Angry survivors hurled stones at Iraqi soldiers at the site of one of the blasts in Sadr City after troops fired shots in the air to disperse crowds of people trying to care for the injured, witnesses said.
No group claimed responsibility. But a U.S. military spokesman said the attacks appeared to be a coordinated assault by al-Qaida, saying the nature of the targets was consistent with past attacks.
Twelve people were killed in a market in western Baghdad when two car bombs exploded almost simultaneously, while 32 others were wounded, an Iraqi police official said.
Burned hulks of cars and twisted metal were scattered across the marketplace, as Iraqi soldiers and police officers surrounded the bombing site, driving off onlookers and journalists.
The day's violence started with a car bomb at 7:30 a.m. in the center of the capital that killed at least six people and wounded 17, said a police official, who said most of the victims were day laborers seeking work.
Later, a bomb in a parked car exploded at a market in the Shiite slum of Sadr City, also killed 12 people, including three women and four children, and wounded 37 others, said Iraqi police and medical officials. Within minutes, another bomb went off at another eastern Baghdad market, killing three more people and wounding 15, said a security official.
A roadside bomb targeting a three-vehicle police convoy carrying an Interior Ministry official in eastern Baghdad killed three people, including two of the official's guards, and wounded 12 others, said another police official.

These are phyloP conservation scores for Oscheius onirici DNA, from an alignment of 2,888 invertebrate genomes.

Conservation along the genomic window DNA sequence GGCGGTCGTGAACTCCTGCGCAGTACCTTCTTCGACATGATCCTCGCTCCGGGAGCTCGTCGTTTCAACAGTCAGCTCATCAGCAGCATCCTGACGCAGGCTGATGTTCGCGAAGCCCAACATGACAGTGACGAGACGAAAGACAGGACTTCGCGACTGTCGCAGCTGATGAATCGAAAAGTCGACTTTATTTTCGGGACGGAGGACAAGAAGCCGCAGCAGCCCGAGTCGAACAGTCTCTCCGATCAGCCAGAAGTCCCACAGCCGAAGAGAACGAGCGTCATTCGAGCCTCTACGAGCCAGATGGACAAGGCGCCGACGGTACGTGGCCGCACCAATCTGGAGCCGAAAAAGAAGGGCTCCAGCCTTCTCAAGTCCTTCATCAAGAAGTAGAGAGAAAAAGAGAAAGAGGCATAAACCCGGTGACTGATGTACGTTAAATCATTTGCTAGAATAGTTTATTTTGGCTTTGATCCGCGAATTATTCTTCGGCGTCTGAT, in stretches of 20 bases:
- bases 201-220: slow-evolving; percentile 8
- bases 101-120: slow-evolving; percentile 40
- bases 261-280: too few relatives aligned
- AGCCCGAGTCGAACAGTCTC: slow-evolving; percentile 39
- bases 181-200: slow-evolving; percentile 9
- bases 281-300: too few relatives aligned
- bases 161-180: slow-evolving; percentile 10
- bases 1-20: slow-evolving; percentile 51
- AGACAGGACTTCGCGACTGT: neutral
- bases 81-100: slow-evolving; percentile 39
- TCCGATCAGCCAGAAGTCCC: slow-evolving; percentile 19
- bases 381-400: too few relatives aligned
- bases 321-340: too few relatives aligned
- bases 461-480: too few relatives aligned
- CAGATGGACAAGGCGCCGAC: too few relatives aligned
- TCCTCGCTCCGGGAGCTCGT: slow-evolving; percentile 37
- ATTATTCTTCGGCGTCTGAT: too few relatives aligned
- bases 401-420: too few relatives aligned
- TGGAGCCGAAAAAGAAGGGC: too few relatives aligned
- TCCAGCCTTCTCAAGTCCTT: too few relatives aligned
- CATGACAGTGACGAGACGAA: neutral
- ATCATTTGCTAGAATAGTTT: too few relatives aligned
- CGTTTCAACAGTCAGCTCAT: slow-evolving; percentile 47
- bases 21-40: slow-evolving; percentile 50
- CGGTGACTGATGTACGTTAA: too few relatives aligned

Anger against Iraqi security forces boiled up after the blast in Sadr City, scene of heavy fighting last year between U.S.-Iraqi forces and militiamen loyal to radical Shiite cleric Muqtada al-Sadr.
Adnan al-Sudani, 37, said he and others rushed to the scene of the blast as black smoke billowed from the bombing site.
"We saw several people dead, and some were burned. We began to lift them along with the wounded into civilian cars to take them to nearby hospitals," he said. "When Iraqi army forces arrived, they began firing randomly on people to disperse them. But angry people began to throw stones at them."
U.S. officials insist that violence has fallen by 90 percent since the high point in 2007, but a recent uptick in attacks has raised concern that extremists may be regrouping.
"The nature of the attacks and targets are consistent with past al-Qaida in Iraq attacks," said a U.S. spokesman, Maj. David Shoupe. "We see this as a coordinated attack by terrorists against predominantly Shia targets that they gauge as vulnerable to instigate sectarian violence."
The U.S. military has begun to remove troops from Baghdad before the June 30 deadline for leaving the cities, as required by the U.S.-Iraq security agreement that took effect this year.
Tension has been increasing in Baghdad in recent weeks between the Shiite-led government and mostly Sunni paramilitary groups that the U.S. organized to provide security in their neighborhoods.
Last month, Iraqi troops put down an uprising by a paramilitary group in central Baghdad that began after their leader was arrested. The paramilitaries, known as Awakening Councils or Sons of Iraq, also complain that a number of their members have been arrested in what they fear is an attempt to marginalize them.
Also Monday, the U.S. military announced that a U.S. soldier was killed in action the day before in Diyala province, where insurgents remain active.
It was the first combat death suffered by U.S. forces in Iraq since March 16, when a soldier was killed by a roadside bomb in Baghdad.
Also in Diyala province, unidentified gunmen killed two Kurds Sunday night in a drive-by shooting in Jalula, 80 miles (125 kilometers) northeast of Baghdad, Iraqi army Capt. Sarjo Ahmed said Monday.
Associated Press Writer Chelsea J. Carter contributed to this report.